Verbal and Nonverbal Communication

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Verbal and Nonverbal Communication
When we are attempting to transfer our meaning to another person, we use three different modes, methods, or channels to carry our intentions. We use these modes to tell people who we are, how we experience the world, and the meaning we attach to our experience. We communicate verbally and nonverbally, and often with mixed signals or noise. When two persons, A and B, are attempting to communicate with each other, their communication is distorted by their personalities, attitudes, values, belief systems, biases, the assumptions they are making about each other, their experience, background, and so on. A's communication to B flows through A's screen and through B's screen. When B responds to A, B is responding to what she heard rather than what A might have intended. She shoots her message back to B through her own screen of attitudes, values, and so on, through A's screen. What is often not understood is that the way we get messages through our screens and through another person's screen often is confusing and distorting in and of itself. We add to what we hear, we fail to hear, and we distort messages according to the modes that are used to convey messages. Nonverbal Communication - Appearance and Other Cues

We say a great deal to each other about who we are and how we experience each other and the rest of the world through symbolic means. The symbolic communication mode is essentially passive, and messages emitted in this way are very easily misinterpreted. What are some of the symbols that we use? First, our choice of clothes can tell a great deal about who we are, what our values are, what our status is, how conservative or liberal we are. We associate differences in occupational status with different uniforms. The banker wears a suit, the farmer wears overalls, and so on. The second set of symbols with which we often associate meaning is hair. The type of hairdo, length and color of hair, and the presence or absence of facial hair say a great deal about who we are. However, these signals are often highly ambiguous. A third symbolic form is jewelry. Married people often wear wedding rings, some people do not wear a watch, some people wear highly expensive jewelry, and so on. These are passive messages that are given out continuously to other people. A flag in the lapel, a red ribbon, an earring in one ear or in the nose say many things to other people. A fourth form of symbolic communication to other people is cosmetics, or makeup. We associate meanings with different ways women apply makeup to their bodies. The prostitute usually has heavier makeup than other women. The man who uses a great many cosmetics is giving out a symbolic message about the meaning that his world has for him. A fifth symbolic mode is the choice of automobiles. The business executive who drives a sports car is giving out a different set of messages to the world than his colleague who drives a luxury sedan or an ordinary family car. A sixth symbolic mode is the choice and location of our houses. Social status is directly related to the type of dwelling one lives in and its location. Seventh, the geography of our living spaces is a form of symbolic communication. If you sit behind your desk in your office interviewing somebody who is on the other side of the desk, you are giving out a fundamentally different set of messages than if the two of you sit face to face with no intervening furniture. So we are giving out a continuous stream of signals about our meaning to other people through the symbols that we choose to surround ourselves and invest ourselves with. These symbols are essentially passive. They are, however, a real part of our communication. When we are talking, when we are not talking, and when we are sleeping, we emit passive symbolic signals. Blatner, A. (1985). Nonverbal Communication - Body Language and Vocalization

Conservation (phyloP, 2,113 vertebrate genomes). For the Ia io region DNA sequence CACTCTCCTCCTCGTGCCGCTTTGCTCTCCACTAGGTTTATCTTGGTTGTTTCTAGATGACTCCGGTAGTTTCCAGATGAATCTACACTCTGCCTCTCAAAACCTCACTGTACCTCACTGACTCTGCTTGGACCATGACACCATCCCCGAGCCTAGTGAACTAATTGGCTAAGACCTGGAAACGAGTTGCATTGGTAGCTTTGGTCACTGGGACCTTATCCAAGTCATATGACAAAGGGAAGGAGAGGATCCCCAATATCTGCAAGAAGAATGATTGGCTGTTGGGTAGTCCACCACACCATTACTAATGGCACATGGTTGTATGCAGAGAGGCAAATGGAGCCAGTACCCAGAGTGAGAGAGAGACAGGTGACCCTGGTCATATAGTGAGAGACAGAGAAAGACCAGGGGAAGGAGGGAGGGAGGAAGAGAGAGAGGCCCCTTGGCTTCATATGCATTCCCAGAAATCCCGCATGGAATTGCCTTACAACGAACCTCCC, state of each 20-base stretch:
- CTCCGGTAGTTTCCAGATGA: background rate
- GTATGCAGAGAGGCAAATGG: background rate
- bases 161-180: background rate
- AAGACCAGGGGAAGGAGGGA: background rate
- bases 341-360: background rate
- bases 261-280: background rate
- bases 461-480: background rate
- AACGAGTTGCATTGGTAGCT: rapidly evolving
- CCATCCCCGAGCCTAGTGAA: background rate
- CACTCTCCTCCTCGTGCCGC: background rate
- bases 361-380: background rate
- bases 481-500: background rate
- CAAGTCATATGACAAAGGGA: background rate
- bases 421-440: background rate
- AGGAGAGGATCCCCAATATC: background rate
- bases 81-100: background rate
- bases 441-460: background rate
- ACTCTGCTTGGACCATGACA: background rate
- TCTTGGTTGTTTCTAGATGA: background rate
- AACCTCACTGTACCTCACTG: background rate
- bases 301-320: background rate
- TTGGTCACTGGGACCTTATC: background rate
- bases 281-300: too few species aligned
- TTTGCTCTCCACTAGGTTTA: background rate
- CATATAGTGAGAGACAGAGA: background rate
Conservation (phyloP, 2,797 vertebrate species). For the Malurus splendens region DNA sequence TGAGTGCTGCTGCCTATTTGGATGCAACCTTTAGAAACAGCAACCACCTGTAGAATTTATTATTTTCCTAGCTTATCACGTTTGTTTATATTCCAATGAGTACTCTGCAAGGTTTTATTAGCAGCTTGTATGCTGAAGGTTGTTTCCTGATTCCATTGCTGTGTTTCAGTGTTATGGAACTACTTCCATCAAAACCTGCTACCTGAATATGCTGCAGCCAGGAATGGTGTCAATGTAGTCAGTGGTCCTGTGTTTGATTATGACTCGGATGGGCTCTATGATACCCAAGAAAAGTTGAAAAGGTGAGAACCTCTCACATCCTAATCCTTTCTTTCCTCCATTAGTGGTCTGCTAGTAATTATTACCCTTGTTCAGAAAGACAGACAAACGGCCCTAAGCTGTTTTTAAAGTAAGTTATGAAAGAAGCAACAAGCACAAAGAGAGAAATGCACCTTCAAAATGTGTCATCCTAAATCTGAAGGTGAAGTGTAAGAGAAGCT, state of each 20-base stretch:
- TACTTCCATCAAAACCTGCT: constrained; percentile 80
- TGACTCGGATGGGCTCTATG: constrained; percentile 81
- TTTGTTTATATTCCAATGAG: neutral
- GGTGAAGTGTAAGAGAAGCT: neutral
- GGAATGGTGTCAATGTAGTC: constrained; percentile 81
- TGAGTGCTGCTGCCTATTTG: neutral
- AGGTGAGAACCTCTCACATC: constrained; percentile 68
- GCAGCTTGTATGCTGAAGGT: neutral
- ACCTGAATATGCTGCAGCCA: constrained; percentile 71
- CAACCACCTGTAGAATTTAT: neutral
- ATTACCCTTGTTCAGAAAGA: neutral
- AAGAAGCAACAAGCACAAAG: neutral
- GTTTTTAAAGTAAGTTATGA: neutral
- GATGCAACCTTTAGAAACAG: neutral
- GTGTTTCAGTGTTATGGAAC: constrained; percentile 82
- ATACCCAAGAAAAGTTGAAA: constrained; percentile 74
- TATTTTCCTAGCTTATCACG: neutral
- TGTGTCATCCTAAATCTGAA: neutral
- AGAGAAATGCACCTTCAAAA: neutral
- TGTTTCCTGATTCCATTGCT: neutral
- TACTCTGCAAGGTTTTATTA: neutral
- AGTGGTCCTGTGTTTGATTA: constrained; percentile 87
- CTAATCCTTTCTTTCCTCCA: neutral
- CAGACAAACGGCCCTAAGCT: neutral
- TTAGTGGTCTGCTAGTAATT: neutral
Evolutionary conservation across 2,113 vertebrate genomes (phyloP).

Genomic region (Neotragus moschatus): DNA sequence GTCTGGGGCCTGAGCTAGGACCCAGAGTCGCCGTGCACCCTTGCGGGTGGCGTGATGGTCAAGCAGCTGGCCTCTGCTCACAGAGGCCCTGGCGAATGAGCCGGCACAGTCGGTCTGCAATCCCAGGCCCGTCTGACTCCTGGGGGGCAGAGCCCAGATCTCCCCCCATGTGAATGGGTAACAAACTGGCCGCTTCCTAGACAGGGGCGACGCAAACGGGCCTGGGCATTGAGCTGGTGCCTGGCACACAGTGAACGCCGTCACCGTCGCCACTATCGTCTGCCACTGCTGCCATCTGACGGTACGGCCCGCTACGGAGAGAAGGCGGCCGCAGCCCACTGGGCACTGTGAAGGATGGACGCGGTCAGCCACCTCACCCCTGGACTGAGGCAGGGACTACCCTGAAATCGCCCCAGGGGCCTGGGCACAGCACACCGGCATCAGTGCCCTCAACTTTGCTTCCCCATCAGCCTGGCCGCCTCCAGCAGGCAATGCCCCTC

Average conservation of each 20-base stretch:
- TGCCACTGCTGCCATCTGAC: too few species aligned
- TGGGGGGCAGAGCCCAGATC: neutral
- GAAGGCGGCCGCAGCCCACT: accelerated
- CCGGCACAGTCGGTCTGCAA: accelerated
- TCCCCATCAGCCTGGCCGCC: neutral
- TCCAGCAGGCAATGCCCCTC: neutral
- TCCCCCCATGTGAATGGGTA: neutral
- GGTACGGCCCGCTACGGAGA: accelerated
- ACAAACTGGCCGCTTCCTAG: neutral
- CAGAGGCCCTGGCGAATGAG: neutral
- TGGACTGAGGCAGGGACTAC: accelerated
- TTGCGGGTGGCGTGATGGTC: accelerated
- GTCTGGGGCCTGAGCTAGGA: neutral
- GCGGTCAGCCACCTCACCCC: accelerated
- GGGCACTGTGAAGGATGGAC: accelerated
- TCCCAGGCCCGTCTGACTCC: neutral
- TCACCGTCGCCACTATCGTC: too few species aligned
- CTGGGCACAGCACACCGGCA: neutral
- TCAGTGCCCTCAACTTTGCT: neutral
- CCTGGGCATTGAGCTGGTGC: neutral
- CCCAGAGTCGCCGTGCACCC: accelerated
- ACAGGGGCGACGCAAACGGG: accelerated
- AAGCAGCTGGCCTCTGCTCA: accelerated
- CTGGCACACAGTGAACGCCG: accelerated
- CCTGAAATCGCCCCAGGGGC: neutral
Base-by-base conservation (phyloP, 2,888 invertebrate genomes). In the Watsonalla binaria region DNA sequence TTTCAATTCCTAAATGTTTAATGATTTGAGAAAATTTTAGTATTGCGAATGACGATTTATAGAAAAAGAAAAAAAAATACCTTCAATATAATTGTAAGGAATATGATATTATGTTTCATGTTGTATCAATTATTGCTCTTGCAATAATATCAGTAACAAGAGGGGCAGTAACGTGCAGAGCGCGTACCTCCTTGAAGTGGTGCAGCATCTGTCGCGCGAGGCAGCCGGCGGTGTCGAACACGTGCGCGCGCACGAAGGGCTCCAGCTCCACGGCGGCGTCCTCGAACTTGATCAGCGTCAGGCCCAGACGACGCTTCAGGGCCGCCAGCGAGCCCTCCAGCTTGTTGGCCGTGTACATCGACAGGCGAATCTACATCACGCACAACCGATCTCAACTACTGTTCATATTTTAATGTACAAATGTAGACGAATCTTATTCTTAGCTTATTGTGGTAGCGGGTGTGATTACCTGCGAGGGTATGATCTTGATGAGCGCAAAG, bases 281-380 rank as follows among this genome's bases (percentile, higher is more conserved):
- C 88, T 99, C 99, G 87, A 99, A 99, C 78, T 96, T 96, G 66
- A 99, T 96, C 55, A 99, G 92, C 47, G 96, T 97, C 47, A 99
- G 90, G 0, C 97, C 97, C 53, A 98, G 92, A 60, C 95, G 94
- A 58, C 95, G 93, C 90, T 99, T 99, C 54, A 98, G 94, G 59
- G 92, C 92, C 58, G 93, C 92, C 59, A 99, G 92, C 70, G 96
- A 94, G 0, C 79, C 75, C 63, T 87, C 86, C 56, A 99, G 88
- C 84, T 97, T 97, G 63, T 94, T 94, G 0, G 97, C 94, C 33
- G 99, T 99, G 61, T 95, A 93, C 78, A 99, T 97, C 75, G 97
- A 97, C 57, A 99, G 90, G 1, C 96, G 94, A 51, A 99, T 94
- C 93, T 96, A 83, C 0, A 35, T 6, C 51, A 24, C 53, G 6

The science of nonverbal communication is called kinesis. One's...
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